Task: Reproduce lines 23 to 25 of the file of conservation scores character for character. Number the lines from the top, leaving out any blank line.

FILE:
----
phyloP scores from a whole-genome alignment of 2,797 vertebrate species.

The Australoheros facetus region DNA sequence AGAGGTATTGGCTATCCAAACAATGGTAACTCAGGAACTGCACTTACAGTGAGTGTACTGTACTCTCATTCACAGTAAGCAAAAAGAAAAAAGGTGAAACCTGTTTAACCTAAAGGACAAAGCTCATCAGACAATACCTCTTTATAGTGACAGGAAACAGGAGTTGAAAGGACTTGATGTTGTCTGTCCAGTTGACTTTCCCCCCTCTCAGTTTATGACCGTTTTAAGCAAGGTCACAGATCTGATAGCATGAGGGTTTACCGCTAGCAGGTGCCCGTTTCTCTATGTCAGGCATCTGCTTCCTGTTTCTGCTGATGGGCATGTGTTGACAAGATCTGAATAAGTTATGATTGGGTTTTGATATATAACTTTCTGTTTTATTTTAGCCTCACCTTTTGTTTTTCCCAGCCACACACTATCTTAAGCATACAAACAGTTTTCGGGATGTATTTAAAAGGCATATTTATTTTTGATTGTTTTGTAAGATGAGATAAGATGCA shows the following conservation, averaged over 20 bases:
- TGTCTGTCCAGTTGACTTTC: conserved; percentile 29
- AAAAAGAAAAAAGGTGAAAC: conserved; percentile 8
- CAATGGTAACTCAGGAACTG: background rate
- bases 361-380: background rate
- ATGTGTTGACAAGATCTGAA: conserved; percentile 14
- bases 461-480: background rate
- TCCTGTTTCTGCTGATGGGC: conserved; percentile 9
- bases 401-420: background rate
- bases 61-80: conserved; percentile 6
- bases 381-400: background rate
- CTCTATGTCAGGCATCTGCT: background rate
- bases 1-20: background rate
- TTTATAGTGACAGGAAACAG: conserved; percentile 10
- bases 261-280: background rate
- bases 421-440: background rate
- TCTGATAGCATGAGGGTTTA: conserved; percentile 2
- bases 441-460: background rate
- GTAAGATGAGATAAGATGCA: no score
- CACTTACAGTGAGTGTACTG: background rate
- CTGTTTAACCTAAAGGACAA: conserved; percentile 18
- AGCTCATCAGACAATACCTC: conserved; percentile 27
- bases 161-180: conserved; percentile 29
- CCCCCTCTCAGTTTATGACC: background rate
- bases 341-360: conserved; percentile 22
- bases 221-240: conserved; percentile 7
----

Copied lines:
- AGCTCATCAGACAATACCTC: conserved; percentile 27
- bases 161-180: conserved; percentile 29
- CCCCCTCTCAGTTTATGACC: background rate